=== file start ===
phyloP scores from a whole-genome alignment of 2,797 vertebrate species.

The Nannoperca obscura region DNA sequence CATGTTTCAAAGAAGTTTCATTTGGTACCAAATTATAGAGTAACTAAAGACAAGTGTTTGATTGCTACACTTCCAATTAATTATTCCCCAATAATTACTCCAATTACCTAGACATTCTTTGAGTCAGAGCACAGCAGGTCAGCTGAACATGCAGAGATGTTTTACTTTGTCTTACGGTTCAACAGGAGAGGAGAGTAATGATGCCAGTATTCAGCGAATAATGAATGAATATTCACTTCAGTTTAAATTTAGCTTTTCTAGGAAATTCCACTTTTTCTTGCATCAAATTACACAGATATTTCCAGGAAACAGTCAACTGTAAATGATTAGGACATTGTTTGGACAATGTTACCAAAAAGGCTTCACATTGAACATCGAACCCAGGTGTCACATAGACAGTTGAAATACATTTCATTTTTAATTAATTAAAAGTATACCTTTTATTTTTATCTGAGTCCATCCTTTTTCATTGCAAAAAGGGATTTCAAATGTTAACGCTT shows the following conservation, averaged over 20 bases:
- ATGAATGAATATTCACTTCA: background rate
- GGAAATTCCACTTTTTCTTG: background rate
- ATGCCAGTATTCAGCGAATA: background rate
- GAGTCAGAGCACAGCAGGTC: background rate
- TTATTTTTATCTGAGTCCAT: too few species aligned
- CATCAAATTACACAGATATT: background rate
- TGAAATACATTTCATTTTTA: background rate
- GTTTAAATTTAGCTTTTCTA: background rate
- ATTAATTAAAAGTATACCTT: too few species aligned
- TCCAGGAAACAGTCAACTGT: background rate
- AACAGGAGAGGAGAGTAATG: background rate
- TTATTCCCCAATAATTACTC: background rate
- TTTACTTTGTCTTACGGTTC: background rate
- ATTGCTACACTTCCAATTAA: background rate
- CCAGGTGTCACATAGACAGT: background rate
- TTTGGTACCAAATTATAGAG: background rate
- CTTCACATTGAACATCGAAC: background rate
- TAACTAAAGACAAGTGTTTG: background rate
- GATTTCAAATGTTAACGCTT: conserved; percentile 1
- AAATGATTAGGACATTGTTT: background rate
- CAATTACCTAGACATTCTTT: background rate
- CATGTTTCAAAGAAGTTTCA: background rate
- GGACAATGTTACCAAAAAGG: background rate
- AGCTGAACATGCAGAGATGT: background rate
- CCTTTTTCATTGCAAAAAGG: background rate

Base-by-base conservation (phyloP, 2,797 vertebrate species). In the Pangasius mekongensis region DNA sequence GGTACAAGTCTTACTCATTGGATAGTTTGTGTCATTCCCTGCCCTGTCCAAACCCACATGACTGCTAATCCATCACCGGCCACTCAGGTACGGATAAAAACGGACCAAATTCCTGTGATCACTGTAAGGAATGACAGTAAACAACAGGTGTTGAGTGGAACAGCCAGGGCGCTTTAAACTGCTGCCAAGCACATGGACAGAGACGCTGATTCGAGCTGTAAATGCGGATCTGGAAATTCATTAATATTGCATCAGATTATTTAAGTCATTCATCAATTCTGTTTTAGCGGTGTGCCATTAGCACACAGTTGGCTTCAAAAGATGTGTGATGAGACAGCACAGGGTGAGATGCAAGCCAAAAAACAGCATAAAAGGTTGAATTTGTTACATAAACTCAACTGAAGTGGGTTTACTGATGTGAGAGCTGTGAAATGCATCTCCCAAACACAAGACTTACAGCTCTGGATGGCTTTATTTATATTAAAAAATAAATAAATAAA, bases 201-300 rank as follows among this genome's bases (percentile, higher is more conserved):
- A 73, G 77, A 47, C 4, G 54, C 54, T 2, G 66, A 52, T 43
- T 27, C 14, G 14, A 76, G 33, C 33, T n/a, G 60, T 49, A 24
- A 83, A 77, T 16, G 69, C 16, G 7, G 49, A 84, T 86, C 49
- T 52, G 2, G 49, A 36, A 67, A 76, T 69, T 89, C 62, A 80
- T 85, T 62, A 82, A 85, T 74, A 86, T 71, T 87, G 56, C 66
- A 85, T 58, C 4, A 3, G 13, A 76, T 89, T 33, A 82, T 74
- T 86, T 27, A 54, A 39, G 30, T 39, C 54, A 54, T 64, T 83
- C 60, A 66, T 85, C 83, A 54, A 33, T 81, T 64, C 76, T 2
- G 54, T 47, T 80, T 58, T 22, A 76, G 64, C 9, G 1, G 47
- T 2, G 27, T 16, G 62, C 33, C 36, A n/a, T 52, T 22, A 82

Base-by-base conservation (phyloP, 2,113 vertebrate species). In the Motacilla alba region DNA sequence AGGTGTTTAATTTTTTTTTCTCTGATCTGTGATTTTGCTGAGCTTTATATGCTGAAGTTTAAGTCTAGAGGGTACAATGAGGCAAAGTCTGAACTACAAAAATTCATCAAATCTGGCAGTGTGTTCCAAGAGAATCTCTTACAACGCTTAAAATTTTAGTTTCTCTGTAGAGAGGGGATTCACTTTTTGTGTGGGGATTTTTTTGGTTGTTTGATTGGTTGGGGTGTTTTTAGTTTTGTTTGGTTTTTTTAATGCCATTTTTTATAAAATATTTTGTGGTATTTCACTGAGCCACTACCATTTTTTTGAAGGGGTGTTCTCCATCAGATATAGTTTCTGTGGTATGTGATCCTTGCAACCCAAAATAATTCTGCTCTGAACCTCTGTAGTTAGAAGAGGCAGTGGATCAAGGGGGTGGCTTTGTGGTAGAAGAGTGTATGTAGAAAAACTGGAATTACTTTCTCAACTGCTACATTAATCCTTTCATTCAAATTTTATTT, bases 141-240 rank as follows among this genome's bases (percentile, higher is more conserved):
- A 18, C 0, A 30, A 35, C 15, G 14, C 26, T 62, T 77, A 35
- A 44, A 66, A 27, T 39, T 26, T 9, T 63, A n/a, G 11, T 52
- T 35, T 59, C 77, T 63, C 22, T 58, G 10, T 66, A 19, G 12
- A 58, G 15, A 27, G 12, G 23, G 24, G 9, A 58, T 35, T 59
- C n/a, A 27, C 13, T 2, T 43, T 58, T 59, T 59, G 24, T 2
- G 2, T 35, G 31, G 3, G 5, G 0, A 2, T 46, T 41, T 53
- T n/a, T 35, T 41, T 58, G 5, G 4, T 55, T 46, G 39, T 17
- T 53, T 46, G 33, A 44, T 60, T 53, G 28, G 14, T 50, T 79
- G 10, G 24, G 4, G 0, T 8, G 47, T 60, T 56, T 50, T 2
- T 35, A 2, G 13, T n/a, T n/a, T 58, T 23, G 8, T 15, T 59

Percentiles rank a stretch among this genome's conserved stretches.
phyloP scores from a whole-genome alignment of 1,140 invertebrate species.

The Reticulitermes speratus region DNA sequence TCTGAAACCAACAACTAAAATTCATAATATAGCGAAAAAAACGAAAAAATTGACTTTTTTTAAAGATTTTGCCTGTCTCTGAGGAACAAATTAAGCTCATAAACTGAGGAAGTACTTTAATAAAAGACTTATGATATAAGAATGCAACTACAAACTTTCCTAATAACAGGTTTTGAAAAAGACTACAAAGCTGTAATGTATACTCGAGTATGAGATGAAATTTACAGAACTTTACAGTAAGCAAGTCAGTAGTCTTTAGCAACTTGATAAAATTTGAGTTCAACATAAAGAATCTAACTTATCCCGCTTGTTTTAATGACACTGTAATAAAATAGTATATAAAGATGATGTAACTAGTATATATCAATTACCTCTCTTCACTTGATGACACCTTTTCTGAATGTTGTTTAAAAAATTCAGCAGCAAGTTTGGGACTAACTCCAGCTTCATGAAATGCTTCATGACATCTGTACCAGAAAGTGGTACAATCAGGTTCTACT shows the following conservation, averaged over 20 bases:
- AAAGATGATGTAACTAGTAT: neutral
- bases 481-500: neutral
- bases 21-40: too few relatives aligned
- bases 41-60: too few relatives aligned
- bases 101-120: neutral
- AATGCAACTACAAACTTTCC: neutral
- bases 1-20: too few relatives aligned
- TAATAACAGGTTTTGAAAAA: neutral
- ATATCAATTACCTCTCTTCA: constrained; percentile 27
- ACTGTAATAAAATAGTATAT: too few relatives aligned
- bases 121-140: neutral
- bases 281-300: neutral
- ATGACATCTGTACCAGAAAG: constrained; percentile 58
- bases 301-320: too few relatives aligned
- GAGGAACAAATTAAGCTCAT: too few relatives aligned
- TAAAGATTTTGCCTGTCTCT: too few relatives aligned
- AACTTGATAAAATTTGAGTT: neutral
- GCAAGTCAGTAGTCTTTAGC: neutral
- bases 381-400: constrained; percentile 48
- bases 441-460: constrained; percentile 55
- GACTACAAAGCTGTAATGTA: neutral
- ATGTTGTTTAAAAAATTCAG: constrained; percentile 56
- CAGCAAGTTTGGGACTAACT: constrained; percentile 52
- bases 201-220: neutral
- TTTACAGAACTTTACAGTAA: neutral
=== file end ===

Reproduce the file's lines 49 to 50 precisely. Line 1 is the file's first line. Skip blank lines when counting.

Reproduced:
- T 35, A 2, G 13, T n/a, T n/a, T 58, T 23, G 8, T 15, T 59

Percentiles rank a stretch among this genome's conserved stretches.